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PostPosted: Thu Feb 26, 2015 12:06 pm 
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Like many of you, I would like to have a small 4-stroke outboard on my TI for an extra mechanism of propulsion and for safety in times of steering loss.

There are many great ideas on the forum about mounting gas motors. My question is...

What is the best way to utilize the rod holder mounts at the stern without compromising storage and without drilling holes in the hull?

Are the PVC mounts that many of you created standing up to long-term use? Is there any damage to the rod holders by going this route?

Thank you for any help/suggestions you can provide!


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PostPosted: Thu Feb 26, 2015 5:37 pm 
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Location: Sarasota,Key West FL
unagimon:
It all really depends on if you want something practical (simple design, under $15) or if you want to go all out with something really nice looking and fancy. Me I'm just a practical guy and just do what it takes to accomplish what I need, usually just in my garage with simple tools (basically all I have is an electric drill and hack saw) (It helps that I'm an engineer and understand all that force stuff, plus I spent 30+ yrs as a master tool maker).

Here is a pic of my first PVC motor mount I made in april 2010 for my first TI (it's still perfectly functional and hanging on my garage wall:
Image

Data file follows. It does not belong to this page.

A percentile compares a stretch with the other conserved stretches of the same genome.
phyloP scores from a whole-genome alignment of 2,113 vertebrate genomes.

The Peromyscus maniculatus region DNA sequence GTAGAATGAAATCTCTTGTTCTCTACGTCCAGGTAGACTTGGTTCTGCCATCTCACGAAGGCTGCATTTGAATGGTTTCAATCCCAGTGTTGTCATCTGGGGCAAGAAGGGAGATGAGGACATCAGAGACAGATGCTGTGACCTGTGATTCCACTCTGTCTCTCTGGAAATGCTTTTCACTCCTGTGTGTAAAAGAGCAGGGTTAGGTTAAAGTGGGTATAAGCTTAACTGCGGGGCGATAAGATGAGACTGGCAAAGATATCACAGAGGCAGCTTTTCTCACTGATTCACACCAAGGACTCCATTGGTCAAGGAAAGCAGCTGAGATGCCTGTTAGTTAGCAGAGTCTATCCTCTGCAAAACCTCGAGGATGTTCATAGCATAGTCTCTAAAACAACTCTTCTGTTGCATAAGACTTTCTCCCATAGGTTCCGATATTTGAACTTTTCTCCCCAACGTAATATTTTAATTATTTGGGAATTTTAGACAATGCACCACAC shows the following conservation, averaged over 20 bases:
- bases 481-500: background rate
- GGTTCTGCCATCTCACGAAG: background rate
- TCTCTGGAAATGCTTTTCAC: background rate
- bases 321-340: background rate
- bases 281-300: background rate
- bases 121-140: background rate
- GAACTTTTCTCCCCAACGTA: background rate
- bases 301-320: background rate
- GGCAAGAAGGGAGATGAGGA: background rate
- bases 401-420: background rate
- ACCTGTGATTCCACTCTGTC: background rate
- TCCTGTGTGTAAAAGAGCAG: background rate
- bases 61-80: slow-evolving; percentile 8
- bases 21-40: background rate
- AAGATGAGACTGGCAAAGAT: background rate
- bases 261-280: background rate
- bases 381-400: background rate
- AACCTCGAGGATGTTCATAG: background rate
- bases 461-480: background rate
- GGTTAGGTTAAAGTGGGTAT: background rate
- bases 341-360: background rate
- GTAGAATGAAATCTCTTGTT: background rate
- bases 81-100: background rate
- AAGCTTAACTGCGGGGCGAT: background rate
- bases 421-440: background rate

That mount has been on 3 TI's and has 4 yrs and way over 10,000 mile on it, I have never gone out on my TI without a motor. When I converted over to twin engines last year I replaced it with a new mount made using the same construction, but with a motor mount on each side (they take about 2-3 hrs to make).

Here is a pic of the twin motor mount
Image

Keep in mind though that the rod holder pockets themselves are not very strong ( they are un-supported down below) so they are only position holders for the PVC, all the rotational torque from the motor thrust is taken up by the small piece of spectra string tied to the motor shaft and anchored to the padeyes near the back of the boat (look at the grey string in this pic)
Image

The spectra is zero stretch 700 lb test line (same as Hobie rudder cable), the string you see in the last pic is the original string (five years old) and still going strong, the stuff lasts forever.....

Hope this helps
Bob


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PostPosted: Fri Feb 27, 2015 7:02 am 
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Location: Colorado
Quote:
all the rotational torque from the motor thrust is taken up by the small piece of spectra string tied to the motor shaft and anchored to the padeyes near the back of the boat (look at the grey string in this pic)